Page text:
The idea was turned into practice by employing a data-driven background estimate based on the prediction of the number of jets containing b-quark decay signals (b-tags). That technique was not new: we had pioneered it 6 years before for the all-hadronic top quark observation, again in Padova.
When the top cross section was measured from the sample of top decays that we had isolated, we obtained the third most precise estimate: an unbelievable success for a new analysis.
The New Result
Along the lines of our early measurement, a new result has been just released by CDF. Author is Gabriele Compostella, who worked with the Padova group, following the footsteps of Giorgio and I. But Gabriele improved strongly our data selection procedure, using a Neural Network classifier to distinguish between top pair events and backgrounds using detailed information on the event kinematics.
The Neural Networks is capable of strongly discriminating the signal events, as is clear from the picture shown on the right. There, the data are shown on a histogram of the NN output. The top pair signal is shown by the blue histogram at high values of the output: a significant signal is observed.
By selecting events with high values of the NN output, Gabriele and collaborators managed to isolate a sample of top quark pair decays with a signal to noise ratio which is almost unbelievably high for a selection based only on jets and missing energy: it rivals the standard selections based on well-identified electrons or muons in the standard "lepton plus jets" topologies.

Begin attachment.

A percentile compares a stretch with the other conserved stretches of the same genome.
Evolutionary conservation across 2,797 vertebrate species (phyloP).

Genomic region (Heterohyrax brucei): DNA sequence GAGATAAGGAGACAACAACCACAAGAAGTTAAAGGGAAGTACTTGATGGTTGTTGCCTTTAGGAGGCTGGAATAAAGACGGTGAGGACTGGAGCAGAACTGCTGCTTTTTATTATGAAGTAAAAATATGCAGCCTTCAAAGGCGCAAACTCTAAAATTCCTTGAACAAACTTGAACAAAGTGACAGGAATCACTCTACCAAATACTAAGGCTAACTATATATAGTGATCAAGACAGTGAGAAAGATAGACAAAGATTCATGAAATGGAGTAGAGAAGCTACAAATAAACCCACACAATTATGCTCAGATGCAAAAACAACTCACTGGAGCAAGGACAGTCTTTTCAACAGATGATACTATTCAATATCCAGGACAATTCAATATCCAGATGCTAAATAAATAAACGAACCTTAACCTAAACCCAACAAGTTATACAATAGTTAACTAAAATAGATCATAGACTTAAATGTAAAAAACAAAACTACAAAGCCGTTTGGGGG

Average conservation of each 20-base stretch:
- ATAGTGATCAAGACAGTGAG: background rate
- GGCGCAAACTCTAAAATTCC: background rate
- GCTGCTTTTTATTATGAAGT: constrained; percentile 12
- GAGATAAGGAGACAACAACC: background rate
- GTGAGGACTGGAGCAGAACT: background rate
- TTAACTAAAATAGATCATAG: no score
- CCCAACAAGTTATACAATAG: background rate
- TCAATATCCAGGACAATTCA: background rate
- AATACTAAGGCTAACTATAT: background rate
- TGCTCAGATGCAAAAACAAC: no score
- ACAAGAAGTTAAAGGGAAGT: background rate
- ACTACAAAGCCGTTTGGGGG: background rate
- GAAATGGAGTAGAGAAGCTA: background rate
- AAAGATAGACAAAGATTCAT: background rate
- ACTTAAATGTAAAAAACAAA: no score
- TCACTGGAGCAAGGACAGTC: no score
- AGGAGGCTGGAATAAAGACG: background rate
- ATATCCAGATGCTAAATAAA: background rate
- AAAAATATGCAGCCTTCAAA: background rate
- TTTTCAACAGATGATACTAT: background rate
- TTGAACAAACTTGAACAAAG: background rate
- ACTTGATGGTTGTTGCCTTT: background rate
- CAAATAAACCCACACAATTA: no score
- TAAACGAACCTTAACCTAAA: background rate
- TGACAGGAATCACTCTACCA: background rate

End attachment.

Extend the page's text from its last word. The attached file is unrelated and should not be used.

In the end, the selected sample can be displayed in a histogram where the horizontal axis shows the number of jets of each event, and the height of the bar is the total number of b-tagged jets that are found, in events at high NN output values with the jet multiplicity corresponding to the x axis value. The resulting plot (on the left) is almost completely blue! Such a large sample of top quark decay candidates guarantees that the systematic uncertainty in the number of isolated top events is going to be small.
From the observed number of top events one can derive the cross section, by dividing the number by the detection efficiency (which simulations can predict) and by the total integrated luminosity of the dataset (which is measured with other techniques). The final measurement is 7.99+-1.05 picobarns, in good agreement with theoretical predictions. The error bar is competitive with the most accurate measurements of the top pair production cross section in CDF, as can be checked in the figure below, which summarizes the most recent and precise results (the present measurements is the second-to-last).
It only remains for me to congratulate with Gabriele for this very nice new result, which really pleases me. Jets plus met rocks!